RUMOR: NVIDIA Ampere GA104 GPU Powering ‘GeForce GTX 2080’ and ‘GeForce GTX 2070’ Launching In April, Mass Production Has Begun And GP102 is EOL

Usman Pirzada

It has begun folks. The leak season for NVIDIA's upcoming Ampere architecture is officially open for business. Fresh from 3DCenter, a rumor which states that the next generation lineup for NVIDIA will be based not on Volta, but on the Ampere micro-architecture. Not only that, but if the rumor is to be believed then GP102 has already been transitioned to EOL (End of Life) and will be replaced with the GA series soon.

NVIDIA's Ampere micro-architecture will succeed Pascal, GA104 GPU allegedly launching on April 12, GP102 production has halted

Let me begin by saying that this news is a nothing but a rumor at this point - its not even a leak. There is a very good reason this is tagged as 'rumor' and not a leak or an exclusive so if unverified rumors aren't your cup of tea, now would be the time to get off.  For those that are still here, lets start with the GP102 chip. The GP102 Pascal chip is the flagship product for the commercial segment and according to the report it has already been shifted to EOL status which basically means that production on the GPUs have stopped and is no longer being made. According to the report, GP102 entered EOL status sometime in the beginning of November last year.

If true, this would have interesting implications on the market dynamics. The GP102 powers the NVIDIA GeForce GTX 1080 Ti graphics card - the flagship product - and if its core has indeed entered EOL then its unlikely stock is going to last for long given the current market demand. In fact, its entirely possible that the GeForce 1080 Ti will go permanently out of stock in a few months assuming there's any truth to this report.

This is where the GA104 comes in. According to Beyond3D, the company has been preparing the Ampere architecture mainstream champion, the GA104, as the perfect replacement for high end Pascal and will be unveiling it in March with a launch later in April.  Production for the Ampere based GA104 will start sometime this month according to this report and we should see initial market availability by April. This timeline is something that does fit to the clockwork that NVIDIA usually follows. The second quarter of 2018 would mark exactly 2 years since the GP104 was unveiled back in 2016. To keep its two-year cycle alive, the company has to upgrade to the next iteration during H1 2018.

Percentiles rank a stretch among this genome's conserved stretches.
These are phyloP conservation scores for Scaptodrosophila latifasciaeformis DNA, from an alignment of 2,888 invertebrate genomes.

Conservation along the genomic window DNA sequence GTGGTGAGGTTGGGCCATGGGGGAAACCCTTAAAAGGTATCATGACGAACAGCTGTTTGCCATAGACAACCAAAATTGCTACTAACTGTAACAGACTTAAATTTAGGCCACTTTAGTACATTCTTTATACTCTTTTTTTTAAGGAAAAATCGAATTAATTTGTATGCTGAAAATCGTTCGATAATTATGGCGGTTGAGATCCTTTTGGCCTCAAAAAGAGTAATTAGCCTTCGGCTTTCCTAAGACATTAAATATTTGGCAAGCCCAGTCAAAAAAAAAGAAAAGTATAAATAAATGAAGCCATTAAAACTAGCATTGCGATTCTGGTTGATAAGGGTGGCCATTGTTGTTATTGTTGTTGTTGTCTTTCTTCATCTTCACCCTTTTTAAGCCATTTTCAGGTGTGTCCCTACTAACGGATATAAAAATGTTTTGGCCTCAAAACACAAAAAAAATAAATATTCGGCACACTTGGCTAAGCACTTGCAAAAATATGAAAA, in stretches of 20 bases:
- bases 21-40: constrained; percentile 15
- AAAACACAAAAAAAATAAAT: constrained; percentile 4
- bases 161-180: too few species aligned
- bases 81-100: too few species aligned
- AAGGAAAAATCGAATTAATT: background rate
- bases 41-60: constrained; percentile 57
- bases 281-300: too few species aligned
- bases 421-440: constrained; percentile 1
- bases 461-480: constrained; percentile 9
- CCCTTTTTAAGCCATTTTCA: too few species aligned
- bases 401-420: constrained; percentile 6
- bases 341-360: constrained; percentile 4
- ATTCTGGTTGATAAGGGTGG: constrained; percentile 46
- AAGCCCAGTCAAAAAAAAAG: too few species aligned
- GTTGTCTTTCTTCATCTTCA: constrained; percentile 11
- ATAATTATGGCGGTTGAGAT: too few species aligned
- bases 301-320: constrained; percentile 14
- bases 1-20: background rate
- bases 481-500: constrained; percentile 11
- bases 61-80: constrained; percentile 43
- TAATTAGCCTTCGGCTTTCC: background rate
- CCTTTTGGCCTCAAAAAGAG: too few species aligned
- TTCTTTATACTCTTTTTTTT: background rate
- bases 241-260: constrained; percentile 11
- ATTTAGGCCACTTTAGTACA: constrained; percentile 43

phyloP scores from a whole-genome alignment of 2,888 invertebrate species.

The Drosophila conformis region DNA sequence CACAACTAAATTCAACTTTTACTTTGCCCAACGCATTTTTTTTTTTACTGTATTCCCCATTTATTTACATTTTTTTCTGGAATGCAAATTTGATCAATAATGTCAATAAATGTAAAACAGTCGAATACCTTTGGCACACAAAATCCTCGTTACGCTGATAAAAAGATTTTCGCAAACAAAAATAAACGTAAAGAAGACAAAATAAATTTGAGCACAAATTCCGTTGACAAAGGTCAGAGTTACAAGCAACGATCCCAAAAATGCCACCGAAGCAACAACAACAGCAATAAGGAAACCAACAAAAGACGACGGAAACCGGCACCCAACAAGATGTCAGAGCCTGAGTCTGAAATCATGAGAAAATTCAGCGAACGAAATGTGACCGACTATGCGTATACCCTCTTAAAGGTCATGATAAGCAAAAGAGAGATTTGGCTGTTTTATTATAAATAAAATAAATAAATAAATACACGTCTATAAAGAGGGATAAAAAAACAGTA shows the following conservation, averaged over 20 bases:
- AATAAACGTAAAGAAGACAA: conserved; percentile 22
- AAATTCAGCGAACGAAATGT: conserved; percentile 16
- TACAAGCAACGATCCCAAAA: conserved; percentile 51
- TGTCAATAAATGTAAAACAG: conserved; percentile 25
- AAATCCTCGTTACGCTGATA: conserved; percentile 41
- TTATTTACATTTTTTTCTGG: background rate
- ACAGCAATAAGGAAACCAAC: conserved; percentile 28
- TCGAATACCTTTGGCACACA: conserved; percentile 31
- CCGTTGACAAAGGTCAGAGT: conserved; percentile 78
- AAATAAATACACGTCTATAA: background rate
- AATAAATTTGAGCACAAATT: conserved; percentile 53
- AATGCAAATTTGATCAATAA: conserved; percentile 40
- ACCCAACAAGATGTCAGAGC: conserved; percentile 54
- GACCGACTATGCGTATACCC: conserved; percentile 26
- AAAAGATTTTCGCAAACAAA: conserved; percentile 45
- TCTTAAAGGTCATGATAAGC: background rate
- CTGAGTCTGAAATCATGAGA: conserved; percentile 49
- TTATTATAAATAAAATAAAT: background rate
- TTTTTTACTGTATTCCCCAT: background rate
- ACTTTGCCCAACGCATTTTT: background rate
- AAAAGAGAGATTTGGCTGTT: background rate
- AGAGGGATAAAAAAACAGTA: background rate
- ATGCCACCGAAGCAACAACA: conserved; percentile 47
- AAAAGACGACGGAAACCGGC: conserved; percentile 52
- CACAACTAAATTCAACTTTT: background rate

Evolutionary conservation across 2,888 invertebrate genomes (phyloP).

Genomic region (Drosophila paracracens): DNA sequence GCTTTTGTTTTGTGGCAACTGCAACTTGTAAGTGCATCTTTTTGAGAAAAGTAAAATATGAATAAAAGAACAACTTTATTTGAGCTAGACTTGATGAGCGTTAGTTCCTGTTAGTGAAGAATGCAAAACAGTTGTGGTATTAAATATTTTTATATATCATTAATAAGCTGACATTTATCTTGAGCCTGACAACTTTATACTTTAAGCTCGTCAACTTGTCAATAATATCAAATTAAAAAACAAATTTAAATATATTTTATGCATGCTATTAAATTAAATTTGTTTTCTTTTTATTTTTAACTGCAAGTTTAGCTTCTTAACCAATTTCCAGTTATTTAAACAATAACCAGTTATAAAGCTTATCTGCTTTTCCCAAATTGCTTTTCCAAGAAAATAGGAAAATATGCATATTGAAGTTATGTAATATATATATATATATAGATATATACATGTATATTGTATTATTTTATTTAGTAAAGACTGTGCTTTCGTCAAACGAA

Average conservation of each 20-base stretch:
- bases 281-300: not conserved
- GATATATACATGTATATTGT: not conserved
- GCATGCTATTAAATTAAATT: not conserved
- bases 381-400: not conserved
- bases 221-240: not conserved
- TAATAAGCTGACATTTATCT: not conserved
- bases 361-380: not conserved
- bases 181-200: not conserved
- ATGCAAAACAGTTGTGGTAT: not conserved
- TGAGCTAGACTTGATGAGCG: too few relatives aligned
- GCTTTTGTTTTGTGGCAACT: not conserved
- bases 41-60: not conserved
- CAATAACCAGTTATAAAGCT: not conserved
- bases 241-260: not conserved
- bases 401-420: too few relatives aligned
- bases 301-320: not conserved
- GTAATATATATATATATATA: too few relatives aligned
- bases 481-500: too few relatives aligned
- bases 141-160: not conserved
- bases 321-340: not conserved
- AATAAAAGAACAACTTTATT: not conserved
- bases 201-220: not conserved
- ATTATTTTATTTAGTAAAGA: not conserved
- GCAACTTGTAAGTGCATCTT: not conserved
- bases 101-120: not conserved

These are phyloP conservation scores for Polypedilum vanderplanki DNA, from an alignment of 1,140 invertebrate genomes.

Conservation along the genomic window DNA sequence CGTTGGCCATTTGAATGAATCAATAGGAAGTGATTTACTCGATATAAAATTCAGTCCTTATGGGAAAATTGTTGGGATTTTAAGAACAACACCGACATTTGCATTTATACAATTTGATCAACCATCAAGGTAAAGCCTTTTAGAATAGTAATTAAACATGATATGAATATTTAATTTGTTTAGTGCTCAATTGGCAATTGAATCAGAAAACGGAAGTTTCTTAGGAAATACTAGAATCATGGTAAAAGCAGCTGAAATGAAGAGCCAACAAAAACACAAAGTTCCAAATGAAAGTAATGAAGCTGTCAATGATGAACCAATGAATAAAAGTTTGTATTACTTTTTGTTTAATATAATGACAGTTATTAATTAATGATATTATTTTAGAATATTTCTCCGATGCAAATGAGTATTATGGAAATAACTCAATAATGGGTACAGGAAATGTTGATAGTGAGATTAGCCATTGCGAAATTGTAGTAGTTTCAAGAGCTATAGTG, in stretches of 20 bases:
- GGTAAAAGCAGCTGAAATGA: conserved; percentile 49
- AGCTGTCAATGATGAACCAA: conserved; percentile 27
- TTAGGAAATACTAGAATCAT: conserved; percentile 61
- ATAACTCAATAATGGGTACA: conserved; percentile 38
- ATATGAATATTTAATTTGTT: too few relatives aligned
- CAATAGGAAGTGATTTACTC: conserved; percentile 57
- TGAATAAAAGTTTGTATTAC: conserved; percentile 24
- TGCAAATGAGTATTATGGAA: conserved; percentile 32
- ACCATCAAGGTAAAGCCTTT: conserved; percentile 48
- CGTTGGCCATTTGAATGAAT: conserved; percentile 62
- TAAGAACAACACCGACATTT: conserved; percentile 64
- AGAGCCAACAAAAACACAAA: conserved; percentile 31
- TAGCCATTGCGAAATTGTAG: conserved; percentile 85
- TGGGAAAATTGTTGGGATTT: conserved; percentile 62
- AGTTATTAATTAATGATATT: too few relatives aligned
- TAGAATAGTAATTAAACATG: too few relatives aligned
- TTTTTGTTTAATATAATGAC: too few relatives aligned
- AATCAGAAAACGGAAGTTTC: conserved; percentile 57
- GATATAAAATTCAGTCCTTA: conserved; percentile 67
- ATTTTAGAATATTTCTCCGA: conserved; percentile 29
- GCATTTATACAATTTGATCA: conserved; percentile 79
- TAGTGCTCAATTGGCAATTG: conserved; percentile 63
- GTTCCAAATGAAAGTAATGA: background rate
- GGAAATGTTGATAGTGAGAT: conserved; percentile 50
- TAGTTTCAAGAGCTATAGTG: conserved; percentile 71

As far as nomenclature goes, there is no confirmation but if NVIDIA chooses to stick to its roots, then the new graphics cards will be called the GeForce GTX 2080 and GeForce GTX 2070. GDC and GTC are both being held in March and remain one of the likely candidates where the unveiling/launch of the NVIDIA Ampere based GeForce GTX 2080 and 2070 might happen. We should naturally see other chips being created on the platform such as the GA106, which will be for the mid range segment, GA107 / GA108 for the budget segment and of course the GA102 for the high end enthusiast segment which will be part of the GeForce GTX 2080 Ti (or whatever NVIDIA ends up calling them).

Of course the next question on everyone's mind is wheres Volta? Well, there are a couple of possible answers to that question. Its possible that Volta was made primarily for the HPC side of things and Ampere is the commercial side of things. That would make Ampere a highly gaming focused micro-architecture and probably incredibly optimized for gaming loads. Its also possible that Ampere is simply a Pascal refresh with better binning and an optimized architecture. That said, as far as nomenclature goes, Pascal to Ampere doesn't seem to have any link while as Volta and Ampere do, so I am more inclined to believe (caution: opinion) that Volta and Ampere are basically two sides of the same platform with the latter being the gaming optimized micro-architecture.

In any case, the Ampere based NVIDIA GeForce GTX 2070 and GTX 2080 graphics cards should certainly help revive some demand in the industry and will almost certainly run into severe shortage issues as miners pick up the initial batches. With most foundries now working at almost peak capacity to serve miners its interesting to see how the next sage of the gaming technology cycle pans out and how companies deal with the rights of the gamers that are being trodden upon by cyrptocurrency miners.

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